According to the archbishop, his vision embraces the one-third of Catholics who are “faithful and true” and attend Mass most every Sunday; the two-thirds of Catholics who are registered but don’t always practice their faith; the growing Hispanic Catholic population and other ethnic groups, “many of whom are not registered anywhere and may even be going to an evangelical church”; and the truly fallen-away – “Catholics who are alienated and whom I as a bishop and you as Christ’s members are obligated to seek out like the good shepherd.”

And what is his dream? “It’s simply a vision of sitting down all together and being truly interested in the welfare of not just my group but of every other group,” Archbishop Blair said. “It’s a vision of coming together not to say ‘this is mine’ and ‘that is yours,’ but of saying that all the parishes and all the schools are ours.

“We are heirs together to centuries of Catholic institutions and apostolates,” he stressed. “How are we together going to hand this on to the future?”

Borrowing the phrasing of President John F. Kennedy, the archbishop said, “Mine is a vision of 500,000-plus Catholics not saying ‘What can the local church, the archdiocese do for me, for my parish and my school,’ but ‘What can I do, what can my parish and school do for the common good of our entire local church and all its people and all its children?’”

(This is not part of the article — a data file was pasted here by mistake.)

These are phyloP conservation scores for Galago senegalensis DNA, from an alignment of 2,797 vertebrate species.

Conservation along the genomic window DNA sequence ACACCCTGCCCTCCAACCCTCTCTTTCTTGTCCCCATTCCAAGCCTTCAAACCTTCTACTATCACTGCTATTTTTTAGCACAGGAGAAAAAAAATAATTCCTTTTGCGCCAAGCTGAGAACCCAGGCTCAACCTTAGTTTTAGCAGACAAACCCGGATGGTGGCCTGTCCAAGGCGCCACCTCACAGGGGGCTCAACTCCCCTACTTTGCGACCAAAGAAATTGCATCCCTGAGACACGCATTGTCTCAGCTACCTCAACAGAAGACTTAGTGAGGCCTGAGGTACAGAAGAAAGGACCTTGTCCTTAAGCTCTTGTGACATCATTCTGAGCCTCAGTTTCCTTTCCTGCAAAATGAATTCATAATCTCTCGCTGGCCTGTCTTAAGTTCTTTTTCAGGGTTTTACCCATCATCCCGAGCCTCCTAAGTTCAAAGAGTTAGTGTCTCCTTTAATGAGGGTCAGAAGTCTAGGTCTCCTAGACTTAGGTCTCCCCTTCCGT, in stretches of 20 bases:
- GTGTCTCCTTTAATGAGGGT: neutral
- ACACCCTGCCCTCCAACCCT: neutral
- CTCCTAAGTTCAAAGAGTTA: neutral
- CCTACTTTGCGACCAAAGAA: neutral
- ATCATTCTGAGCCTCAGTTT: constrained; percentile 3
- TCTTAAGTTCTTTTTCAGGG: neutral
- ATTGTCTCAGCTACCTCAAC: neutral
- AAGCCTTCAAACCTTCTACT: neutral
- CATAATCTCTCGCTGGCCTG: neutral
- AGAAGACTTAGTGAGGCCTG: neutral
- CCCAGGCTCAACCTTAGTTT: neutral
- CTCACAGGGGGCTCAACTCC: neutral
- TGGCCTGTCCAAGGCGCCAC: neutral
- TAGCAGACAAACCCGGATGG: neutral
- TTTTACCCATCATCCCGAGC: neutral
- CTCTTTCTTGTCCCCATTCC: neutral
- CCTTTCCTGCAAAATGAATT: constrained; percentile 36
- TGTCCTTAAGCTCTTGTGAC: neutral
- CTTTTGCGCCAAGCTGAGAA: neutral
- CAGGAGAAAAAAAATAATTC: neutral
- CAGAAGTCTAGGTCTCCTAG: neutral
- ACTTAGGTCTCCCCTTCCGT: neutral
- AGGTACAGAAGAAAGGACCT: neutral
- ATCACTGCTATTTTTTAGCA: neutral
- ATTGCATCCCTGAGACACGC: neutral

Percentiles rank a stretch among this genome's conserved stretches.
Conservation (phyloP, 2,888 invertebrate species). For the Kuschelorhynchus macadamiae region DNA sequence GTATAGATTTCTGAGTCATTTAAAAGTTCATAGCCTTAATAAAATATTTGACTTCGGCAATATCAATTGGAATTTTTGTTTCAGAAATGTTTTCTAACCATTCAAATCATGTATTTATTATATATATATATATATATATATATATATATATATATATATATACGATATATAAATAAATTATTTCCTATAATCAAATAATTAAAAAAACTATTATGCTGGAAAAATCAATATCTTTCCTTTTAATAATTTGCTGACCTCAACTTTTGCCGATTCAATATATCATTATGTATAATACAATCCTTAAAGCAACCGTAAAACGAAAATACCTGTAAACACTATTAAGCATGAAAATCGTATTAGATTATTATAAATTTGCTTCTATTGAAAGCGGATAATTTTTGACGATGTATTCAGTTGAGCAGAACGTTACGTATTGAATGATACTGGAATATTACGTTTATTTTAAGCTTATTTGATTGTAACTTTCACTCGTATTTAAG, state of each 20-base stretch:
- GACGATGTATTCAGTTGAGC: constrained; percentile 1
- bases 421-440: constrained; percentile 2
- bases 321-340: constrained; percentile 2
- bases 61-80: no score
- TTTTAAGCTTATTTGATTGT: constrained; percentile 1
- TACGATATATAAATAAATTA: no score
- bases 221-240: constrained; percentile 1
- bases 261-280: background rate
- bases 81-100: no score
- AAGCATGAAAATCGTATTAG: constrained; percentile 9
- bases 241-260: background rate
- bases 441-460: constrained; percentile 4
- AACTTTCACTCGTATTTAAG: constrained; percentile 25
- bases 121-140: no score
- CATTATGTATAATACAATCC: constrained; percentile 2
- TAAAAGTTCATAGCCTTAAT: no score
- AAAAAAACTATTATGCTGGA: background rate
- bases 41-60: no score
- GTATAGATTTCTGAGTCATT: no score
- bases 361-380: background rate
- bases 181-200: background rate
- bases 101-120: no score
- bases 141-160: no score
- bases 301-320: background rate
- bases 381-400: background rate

The archbishop invited attendees at the dinner to envision a future in which a greater portion of Catholics in the archdiocese truly embrace their faith.

“Dream with me for a moment,” he said, “of what several hundred thousand people in three counties could accomplish if they set their minds to it; if they opened their wallet to it, each according to their [ability]; if they were committed to it as a matter of religious faith because they saw what they were doing as part of a mission to bring Jesus Christ to other people, to their families, their children and for the salvation of the world.